Archive for January, 2023

Curvature and the Osculating Circle

Curvature is of critical importance in numerous contexts. An example is shown in the figure above, a map of the Silverstone Formula 1 racetrack. The sharp bends (high curvature) force drivers to reduct speed drastically.

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The Cosmology of the Divine Comedy

Divina Commedia: Online at Columbia University.

If you think poetry and maths are poles apart, think again. Around the sixth century, Indian poet and mathematician Virahanka codified the structure of Sanskrit poetry, formulating rules for the patterns of long and short syllables. In this process, a sequence emerged in which each term is the sum of the preceding two. This is precisely the sequence studied centuries later by Leonardo Bonacci of Pisa, which we now call the Fibonacci sequence [TM241 or search for “thatsmaths” at].

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Adding a Point to Make a Space Compact

Stereographic projection between {\mathbb{R}} and {S^1}. There is no point on the real line corresponding to the “North Pole” in {S^1}. Can we add another point to {\mathbb{R}}?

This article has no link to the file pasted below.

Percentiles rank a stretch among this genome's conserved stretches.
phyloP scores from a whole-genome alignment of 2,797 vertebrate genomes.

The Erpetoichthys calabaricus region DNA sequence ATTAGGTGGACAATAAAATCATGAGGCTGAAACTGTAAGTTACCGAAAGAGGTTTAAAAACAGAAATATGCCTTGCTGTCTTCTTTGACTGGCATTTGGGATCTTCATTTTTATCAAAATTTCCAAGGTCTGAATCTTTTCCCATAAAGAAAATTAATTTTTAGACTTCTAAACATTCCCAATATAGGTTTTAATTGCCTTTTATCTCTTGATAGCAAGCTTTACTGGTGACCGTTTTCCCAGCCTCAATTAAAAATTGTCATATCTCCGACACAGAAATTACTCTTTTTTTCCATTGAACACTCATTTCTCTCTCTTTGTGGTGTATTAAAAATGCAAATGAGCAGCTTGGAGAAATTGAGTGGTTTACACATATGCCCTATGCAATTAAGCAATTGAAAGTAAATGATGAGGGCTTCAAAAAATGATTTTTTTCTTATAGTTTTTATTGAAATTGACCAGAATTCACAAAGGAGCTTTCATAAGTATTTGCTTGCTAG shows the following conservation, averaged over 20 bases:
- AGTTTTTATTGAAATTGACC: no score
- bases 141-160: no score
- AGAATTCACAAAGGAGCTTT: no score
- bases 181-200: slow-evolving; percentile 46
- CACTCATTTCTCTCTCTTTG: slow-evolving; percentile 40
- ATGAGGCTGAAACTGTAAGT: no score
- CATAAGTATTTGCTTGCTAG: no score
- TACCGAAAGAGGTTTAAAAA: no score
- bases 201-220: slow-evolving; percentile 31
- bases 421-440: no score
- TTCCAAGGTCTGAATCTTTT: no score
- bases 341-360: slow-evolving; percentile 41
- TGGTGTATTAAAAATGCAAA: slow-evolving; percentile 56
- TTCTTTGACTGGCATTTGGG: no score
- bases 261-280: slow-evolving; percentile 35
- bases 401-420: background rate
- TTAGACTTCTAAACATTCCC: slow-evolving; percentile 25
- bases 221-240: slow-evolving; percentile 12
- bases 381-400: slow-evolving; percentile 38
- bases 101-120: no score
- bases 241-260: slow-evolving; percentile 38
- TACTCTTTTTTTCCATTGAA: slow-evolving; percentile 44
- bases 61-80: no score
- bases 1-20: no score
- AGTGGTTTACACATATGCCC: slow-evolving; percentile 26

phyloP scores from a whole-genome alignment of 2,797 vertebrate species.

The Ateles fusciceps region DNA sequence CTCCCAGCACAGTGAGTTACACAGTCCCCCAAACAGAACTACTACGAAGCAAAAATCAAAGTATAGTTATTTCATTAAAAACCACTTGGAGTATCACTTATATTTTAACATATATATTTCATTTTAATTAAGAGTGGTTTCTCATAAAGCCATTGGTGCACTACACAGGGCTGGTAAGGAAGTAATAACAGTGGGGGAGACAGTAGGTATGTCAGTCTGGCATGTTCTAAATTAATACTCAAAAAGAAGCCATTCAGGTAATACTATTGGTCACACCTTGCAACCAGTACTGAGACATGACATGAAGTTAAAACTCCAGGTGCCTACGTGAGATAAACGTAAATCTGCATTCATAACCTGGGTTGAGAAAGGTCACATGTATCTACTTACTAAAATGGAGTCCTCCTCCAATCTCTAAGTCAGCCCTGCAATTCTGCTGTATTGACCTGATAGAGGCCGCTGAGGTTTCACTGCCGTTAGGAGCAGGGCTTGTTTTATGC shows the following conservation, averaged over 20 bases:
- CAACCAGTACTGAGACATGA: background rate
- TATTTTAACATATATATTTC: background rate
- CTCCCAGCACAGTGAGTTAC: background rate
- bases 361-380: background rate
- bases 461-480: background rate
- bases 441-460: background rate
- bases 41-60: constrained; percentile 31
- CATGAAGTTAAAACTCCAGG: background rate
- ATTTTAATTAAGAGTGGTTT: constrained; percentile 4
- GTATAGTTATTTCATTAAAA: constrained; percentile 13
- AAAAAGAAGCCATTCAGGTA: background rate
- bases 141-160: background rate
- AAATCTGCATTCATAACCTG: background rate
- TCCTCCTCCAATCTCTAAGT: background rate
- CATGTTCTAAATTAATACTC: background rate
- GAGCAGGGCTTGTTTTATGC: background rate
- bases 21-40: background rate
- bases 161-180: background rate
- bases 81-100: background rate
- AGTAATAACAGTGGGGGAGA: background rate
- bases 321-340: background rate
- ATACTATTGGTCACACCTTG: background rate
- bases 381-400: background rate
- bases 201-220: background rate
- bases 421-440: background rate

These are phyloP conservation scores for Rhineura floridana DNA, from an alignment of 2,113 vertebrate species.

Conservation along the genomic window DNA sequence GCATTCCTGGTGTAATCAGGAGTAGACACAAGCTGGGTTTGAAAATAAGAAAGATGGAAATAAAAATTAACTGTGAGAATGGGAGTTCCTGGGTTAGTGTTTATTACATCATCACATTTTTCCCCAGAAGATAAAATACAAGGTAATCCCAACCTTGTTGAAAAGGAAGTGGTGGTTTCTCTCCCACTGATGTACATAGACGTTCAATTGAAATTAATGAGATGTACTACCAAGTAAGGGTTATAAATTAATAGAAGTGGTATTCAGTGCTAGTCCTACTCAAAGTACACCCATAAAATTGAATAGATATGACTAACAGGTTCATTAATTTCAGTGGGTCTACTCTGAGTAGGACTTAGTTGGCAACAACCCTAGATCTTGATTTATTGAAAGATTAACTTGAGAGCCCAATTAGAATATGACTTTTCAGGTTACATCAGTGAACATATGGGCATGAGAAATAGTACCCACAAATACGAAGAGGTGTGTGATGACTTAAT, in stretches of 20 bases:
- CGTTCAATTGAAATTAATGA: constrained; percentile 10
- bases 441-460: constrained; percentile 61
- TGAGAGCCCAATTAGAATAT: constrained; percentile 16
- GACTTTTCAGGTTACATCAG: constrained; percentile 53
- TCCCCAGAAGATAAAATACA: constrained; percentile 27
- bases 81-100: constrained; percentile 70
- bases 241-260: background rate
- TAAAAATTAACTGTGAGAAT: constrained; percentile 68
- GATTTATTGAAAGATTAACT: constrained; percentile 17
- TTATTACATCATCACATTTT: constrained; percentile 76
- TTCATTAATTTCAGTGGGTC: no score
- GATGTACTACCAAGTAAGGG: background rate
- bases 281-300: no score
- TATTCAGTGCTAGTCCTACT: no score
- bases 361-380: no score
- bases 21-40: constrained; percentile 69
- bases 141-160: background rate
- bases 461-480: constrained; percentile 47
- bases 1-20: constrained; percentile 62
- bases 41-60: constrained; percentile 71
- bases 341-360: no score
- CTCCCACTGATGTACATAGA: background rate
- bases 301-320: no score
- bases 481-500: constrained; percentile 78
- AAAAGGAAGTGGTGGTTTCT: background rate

The real line is an example of a locally compact Hausdorff space. In a Hausdorff space, two distinct points have disjoint neighbourhoods. As the old joke says, “any two points can be housed off from each other”. We will define local compactness below. The one-point compactification is a way of embedding a locally compact Hausdorff space in a compact space. In particular, it is a way to “make the real line compact”.

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Summing the Fibonacci Sequence

Left: Fibonacci, or Leonardo of Pisa. Right: Italian postage stamp issued on the 850th anniversary of his birth.

The Fibonacci sequence must be familiar to anyone reading this. We define it by means of a second-order recurrence relation,

\displaystyle F_{n+1} = F_{n-1} + F_n \,. \ \ \ \ \ (1)

and two initial values, {F_0 = 0} and {F_1 = 1}. This immediately yields the well-known sequence

\displaystyle \{F_n\} = \{ 0, 1, 1, 2, 3, 5, 8, 13, 21, 34, 55, 89, \dots \} \,.

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